Let spring commence!

Sunday, March 8, 2009

Great News: The Cats Adjusted Quickly To DST

It came early this year, but we set our clocks back an hour yesterday. It's the change most of us dread because we lose an hour of our precious weekend.

The good news is that our cats took the change in stride. They kept to their regular schedule and didn't miss a beat. It's difficult for them to be upset when they did what they always do: sleep. Oh, and eat. That's very important. They were quite happy when dinner hour came an hour earlier.

So even though we had to awaken an entire hour earlier this morning and dragged all day because of it, we can fear not because our cats are not traumatized.

;) As if!

I Thought It Was Merely a Plot Device

Have you seen the movie Failure to Launch? It has Matthew McConaughy and Sarah Jessica Parker, with Kathy Bates and Terry Bradshaw as Matthew McConaughy's character's parents. It was pretty good.

In the movie Sarah Jessica's character has a roommate who is quite glum, something about she hasn't slept in so long because of a stupid bird that has been singing all night long outside her bedroom window. I watched the movie while multi-tasking so I didn't pay a lot of attention to the roommate's bird dilemma; I figured it was merely a plot device. I try not to base real-world information on plot devices since, as we all know, television and reality are worlds apart. With the advent of reality shows that line is becoming blurred for a lot of people, but that is a topic for another post. So I did not come away from the movie with any new bird-knowledge.

The past couple of nights I have heard what sounded like a bird singing, despite the darkness. I did not know birds would do that. In looking it up, I have learned that some do. This particular bird of torture is a mockingbird. I have listened to its call on a website and confirmed the species, although the website ran through a number of different types of call for the mockingbird. This mockingbird must be a little different because it sings the same single note over and over and over, all night long. No variation for our feathered little friend. Suddenly I can understand why Sarah Jessica's character's roommate was contemplating shooting the bird outside her bedroom window!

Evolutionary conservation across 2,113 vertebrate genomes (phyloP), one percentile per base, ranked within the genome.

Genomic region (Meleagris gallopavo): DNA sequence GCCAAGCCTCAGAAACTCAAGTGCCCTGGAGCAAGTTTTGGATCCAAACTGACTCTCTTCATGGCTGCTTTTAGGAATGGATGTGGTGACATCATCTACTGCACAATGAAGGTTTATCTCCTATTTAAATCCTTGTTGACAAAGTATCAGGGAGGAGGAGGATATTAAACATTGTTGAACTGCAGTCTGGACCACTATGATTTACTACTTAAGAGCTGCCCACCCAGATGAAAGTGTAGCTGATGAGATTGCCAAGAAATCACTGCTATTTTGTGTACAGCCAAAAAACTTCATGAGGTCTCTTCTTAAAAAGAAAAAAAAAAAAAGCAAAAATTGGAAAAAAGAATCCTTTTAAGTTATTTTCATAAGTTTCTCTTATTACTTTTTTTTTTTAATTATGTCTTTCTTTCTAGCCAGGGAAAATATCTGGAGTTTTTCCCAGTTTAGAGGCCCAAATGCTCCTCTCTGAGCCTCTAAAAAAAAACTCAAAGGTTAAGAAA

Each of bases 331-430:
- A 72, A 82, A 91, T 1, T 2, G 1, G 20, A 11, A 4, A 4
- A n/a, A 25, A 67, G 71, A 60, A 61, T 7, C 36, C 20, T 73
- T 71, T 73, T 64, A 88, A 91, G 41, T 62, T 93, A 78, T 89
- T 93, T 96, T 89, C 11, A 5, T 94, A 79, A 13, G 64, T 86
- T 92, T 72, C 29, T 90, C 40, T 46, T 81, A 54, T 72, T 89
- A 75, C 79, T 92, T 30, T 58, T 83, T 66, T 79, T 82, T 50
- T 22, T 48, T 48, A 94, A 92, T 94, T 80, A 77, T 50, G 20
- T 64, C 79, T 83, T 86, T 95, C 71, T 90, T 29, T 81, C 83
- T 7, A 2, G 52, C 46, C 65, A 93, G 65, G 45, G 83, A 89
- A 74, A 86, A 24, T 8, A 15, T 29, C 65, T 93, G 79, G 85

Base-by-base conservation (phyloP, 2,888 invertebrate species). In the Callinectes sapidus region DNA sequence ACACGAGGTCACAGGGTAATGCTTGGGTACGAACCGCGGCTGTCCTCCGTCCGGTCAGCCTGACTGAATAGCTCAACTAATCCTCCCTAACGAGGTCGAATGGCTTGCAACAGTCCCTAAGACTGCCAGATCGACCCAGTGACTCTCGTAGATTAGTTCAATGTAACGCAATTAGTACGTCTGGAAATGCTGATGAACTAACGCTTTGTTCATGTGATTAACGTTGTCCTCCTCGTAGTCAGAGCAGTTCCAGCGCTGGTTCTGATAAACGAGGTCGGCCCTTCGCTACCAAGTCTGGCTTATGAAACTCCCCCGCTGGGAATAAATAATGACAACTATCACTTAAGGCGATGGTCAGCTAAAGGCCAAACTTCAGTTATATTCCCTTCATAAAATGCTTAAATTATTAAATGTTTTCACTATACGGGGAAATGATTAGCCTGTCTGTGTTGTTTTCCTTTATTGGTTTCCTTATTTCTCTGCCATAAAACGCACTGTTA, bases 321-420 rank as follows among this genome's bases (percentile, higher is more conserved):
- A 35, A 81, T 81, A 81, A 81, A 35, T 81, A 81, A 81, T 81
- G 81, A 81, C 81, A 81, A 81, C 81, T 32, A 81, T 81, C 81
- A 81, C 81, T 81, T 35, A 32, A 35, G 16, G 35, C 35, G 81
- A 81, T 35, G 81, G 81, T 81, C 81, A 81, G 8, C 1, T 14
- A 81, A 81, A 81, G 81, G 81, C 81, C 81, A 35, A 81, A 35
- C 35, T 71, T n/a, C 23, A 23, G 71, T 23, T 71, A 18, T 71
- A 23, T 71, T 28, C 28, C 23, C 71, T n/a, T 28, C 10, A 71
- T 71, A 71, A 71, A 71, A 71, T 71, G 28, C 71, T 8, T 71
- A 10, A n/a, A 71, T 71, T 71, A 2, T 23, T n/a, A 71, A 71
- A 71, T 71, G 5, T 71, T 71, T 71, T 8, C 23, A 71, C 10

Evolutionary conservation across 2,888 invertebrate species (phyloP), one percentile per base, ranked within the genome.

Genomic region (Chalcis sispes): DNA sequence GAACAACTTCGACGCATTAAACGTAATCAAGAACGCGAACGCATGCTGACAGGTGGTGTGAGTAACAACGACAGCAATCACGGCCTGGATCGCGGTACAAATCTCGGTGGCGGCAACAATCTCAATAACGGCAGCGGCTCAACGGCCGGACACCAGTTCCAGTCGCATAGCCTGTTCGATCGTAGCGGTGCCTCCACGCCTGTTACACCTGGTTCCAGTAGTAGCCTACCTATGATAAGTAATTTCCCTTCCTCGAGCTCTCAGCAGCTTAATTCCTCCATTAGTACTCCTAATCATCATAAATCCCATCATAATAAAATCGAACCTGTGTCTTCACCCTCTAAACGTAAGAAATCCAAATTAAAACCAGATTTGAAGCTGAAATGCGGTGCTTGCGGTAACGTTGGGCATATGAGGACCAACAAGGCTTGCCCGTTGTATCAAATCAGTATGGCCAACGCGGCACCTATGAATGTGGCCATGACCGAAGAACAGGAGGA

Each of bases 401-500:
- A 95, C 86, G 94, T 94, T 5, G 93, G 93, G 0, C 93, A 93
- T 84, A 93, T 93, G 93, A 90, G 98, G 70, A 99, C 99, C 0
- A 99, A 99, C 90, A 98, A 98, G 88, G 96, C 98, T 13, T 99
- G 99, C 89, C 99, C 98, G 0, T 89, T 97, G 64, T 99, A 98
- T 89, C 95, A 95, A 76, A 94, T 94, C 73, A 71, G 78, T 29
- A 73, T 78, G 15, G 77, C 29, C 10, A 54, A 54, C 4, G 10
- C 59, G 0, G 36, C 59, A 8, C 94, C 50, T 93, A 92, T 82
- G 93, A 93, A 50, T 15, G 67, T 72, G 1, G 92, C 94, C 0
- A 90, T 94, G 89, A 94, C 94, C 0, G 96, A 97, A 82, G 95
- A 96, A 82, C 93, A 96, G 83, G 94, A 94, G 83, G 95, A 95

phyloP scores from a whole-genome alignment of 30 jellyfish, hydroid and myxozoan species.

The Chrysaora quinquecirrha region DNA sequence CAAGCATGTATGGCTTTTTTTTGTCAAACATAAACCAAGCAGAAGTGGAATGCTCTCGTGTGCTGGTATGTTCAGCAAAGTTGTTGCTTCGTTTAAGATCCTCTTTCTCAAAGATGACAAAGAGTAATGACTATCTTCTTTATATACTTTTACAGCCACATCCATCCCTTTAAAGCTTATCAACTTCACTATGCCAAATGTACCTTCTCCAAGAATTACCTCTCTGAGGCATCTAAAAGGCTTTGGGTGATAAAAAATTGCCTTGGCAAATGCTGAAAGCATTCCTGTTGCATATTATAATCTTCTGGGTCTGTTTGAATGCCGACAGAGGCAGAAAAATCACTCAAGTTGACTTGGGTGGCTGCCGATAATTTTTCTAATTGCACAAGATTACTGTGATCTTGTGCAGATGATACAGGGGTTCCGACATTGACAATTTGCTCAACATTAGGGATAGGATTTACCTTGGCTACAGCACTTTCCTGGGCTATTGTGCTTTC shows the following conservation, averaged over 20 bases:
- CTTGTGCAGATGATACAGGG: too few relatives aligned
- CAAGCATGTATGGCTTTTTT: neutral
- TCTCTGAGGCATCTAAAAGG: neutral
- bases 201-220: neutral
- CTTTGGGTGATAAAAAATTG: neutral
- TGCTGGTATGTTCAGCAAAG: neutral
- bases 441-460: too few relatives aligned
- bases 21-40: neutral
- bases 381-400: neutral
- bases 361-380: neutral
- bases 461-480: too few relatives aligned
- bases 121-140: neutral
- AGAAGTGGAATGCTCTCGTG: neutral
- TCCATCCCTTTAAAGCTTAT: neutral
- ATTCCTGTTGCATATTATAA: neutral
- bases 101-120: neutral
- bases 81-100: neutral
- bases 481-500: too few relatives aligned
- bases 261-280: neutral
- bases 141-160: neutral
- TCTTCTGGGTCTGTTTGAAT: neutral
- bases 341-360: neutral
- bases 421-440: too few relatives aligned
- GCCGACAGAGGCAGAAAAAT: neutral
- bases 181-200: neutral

Saturday, March 7, 2009

What Is It?

The above picture is of something I saw in a tree. It's about the size of a quarter so, despite looking somewhat like a hornet's nest, it's too small for that. It was the only one of its kind in the tree. However, nearby there were more of them in privet. The ones hidden in the privet (until we cut back the privet, exposing them) were closer to ground level than in the air.

I have googled it and don't like the answer I kept coming across, so I am putting this out there for identification. Surely I am missing something else that it could be. Any ideas?

We Had Snow--and I Missed Most of It!

I am in shock that the weather forecasts were correct for a change and we actually did have some snow Sunday. It came down quite heavily and looked quite pretty--for about half an hour. The one day I was finally able to sleep late in an effort to recover from a challenging week and feeling sick was the one day this year it snowed!